Emma Thurau


Emma Thurau

Cal State LA student awarded Phi Kappa Phi grant
to conduct research in Madagascar

By Margie Low
Cal State LA News Service

Fueled by an adventurous spirit and fascination with animals, Emma Thurau is on a journey to become a professional primatologist.

Thurau, who will graduate on May 20 with a Bachelor of Science in Anthropology from California State University, Los Angeles, received a Phi Kappa Phi Study Abroad Grant to spend the summer in Madagascar studying the native bamboo lemurs. Lemurs are medium-size primates that live on the huge island in the Indian Ocean.

“I am looking forward to exploring Madagascar, which is an island off the southeastern coast of Africa, to learn about the behavior of these endangered primates and to understand their natural habitat,” Thurau says.

After her three-month expedition to the rainforests of Madagascar, the Burbank resident will head to Northern Illinois University to start work on a Master of Arts in Anthropology. Her graduate research will focus on wild lemur behavior in Madagascar.

Thurau moved to California from New York, after graduating from Cornwall Central High School. She applied to Cal State LA because of her interest in anthropology and the University's outstanding faculty members.

“During a campus tour, students shared that the anthropology professors and advisors here are very hands-on and they do as much as possible to support their students,” she recalls.

While attending a primate behavior class taught at Cal State LA by Professor Joyce Purga, she became interested in primatology. She was enticed by the professor’s enthusiasm for research on primate behavior and genetics, as well as the opportunity to fulfill her childhood dream.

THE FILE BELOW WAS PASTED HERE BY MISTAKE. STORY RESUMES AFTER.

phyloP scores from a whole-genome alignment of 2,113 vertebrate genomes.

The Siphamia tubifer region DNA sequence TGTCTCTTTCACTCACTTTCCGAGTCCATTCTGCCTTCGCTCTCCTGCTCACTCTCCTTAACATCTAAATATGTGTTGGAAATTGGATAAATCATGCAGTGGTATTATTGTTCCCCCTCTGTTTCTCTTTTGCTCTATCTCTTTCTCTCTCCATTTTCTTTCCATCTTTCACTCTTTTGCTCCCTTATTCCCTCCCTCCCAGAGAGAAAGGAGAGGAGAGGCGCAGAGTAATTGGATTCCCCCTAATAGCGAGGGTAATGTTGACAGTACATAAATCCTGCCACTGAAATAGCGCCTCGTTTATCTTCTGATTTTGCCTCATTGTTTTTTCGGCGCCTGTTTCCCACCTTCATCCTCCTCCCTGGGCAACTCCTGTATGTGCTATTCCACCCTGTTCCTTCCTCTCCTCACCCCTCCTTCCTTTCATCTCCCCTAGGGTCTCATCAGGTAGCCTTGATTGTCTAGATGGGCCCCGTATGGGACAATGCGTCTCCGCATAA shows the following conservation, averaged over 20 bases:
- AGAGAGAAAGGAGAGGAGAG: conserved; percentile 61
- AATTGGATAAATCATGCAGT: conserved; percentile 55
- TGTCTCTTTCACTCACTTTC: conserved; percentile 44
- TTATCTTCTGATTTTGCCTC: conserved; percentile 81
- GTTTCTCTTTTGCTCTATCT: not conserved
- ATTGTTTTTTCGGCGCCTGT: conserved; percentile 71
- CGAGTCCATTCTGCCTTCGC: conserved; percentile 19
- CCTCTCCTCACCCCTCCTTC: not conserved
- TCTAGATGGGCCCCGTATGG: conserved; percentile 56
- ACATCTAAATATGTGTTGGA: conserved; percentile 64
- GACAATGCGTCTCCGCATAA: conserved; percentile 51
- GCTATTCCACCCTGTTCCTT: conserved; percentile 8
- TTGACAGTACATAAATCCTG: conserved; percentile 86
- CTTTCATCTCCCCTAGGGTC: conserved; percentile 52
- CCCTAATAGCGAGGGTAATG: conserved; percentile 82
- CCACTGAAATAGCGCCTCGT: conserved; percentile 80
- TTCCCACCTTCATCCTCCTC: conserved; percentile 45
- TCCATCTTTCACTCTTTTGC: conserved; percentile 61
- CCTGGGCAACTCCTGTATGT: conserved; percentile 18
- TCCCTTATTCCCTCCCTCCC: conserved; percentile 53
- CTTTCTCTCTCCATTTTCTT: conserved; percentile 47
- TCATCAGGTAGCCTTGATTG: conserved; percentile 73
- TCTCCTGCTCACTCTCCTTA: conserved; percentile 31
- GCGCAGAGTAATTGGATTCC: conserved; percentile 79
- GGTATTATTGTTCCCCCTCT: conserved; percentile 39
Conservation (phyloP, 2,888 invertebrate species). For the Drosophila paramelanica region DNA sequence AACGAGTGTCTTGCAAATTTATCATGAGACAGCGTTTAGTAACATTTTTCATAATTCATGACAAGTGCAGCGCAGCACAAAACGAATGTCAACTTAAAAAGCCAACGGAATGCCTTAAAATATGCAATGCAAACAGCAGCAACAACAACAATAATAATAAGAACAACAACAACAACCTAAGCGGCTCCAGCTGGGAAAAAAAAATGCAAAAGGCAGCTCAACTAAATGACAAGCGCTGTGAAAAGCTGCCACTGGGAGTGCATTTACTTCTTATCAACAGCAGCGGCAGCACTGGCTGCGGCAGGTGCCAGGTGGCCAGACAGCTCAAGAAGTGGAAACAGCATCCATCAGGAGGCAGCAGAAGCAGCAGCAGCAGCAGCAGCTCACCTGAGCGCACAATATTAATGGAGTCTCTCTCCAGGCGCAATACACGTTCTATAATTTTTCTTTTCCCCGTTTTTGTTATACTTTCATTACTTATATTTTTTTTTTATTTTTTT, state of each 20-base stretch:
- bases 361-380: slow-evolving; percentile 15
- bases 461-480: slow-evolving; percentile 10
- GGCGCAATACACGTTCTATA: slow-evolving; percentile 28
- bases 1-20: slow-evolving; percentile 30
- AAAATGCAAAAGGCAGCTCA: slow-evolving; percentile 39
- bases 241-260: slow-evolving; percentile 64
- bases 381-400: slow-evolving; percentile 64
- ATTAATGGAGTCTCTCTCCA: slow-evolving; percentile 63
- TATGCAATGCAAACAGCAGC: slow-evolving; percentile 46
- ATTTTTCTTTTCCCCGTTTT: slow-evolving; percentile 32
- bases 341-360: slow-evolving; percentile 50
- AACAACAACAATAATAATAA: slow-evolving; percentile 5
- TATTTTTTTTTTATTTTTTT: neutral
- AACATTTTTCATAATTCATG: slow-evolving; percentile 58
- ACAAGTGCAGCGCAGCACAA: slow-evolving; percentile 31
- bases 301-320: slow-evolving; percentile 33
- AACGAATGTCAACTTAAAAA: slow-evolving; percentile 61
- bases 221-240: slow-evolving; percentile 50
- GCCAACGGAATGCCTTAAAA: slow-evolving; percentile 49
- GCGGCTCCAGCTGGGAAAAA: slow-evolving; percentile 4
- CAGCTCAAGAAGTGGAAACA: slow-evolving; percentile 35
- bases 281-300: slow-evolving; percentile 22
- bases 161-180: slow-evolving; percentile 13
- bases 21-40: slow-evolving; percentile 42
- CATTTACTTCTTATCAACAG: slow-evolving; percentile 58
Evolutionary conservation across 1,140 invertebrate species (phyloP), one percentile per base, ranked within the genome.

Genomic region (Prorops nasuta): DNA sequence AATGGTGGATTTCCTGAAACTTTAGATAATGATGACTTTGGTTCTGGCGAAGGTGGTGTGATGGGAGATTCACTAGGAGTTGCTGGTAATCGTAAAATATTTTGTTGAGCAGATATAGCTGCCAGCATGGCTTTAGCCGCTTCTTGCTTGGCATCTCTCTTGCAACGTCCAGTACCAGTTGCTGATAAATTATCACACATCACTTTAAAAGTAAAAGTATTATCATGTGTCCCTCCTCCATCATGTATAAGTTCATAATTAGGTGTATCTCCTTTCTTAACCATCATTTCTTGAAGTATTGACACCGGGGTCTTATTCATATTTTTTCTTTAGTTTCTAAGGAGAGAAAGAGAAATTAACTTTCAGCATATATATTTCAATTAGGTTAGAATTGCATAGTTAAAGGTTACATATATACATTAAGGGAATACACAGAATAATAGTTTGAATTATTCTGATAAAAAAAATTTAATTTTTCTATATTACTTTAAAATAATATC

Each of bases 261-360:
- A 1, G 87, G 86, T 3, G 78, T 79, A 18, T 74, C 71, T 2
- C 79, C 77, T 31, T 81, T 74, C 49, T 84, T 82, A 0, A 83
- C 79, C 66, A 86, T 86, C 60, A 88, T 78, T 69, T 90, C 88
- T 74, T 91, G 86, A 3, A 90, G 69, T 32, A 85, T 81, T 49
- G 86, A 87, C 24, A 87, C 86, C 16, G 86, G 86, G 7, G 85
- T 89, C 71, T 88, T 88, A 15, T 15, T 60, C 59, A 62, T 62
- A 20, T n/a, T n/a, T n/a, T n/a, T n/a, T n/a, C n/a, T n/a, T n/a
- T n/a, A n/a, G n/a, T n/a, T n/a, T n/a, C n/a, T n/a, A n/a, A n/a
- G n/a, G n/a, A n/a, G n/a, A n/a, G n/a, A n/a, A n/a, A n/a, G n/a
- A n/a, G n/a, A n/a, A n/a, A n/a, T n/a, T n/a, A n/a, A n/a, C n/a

As a child, Thurau says, she wanted to be like Jane Goodall, one of the world's foremost experts on chimpanzees. She remembers dressing up in a safari outfit and giving presentations to her parents on the need to save primates from extinction.

“But, what really intrigued me is the works of Alison Jolly, who is the first in the 1960s to go to Madagascar to study about the biology, conversation, ecology and social behavior of lemurs,” she says. “I read all of her books.”

To further her interest, Thurau volunteered at the Gibbon Conservation Center in Santa Clarita and worked as a research volunteer at the Los Angeles Zoo. She was a research assistant in Parga's Primate Genetics Lab. She founded and served as president of the Ethology Club, a new student group for Cal State LA students interested in animal behavior.

She also traveled to Costa Rica in the summer of 2016 to complete a field course in primate behavior and ecology. She conducted a research project on howler monkeys.

Thurau presented her research findings from her field study at two professional meetings and a campus symposium. The presentation, Sex and Age Differences in Prehensile Tail use in Mantled Howler Monkeys (Alouatta palliata), is being edited for publication in a peer-reviewed journal.

A Dean’s List student, Thurau’s campus accolades include the Golden Eagle Award of Excellence, Associated Students, Inc. Achievement Scholarship, and the Forensic Science Student Association Award of Leadership and Service.

Thurau credits the University with preparing her to succeed in graduate school.

“My Cal State LA advisors and professors are great at helping me work towards achieving my bachelor’s degree and planning out my future career,” she says. “After earning my master’s degree, I plan to continue on to a Ph.D. and to establish my own field site in Madagascar.”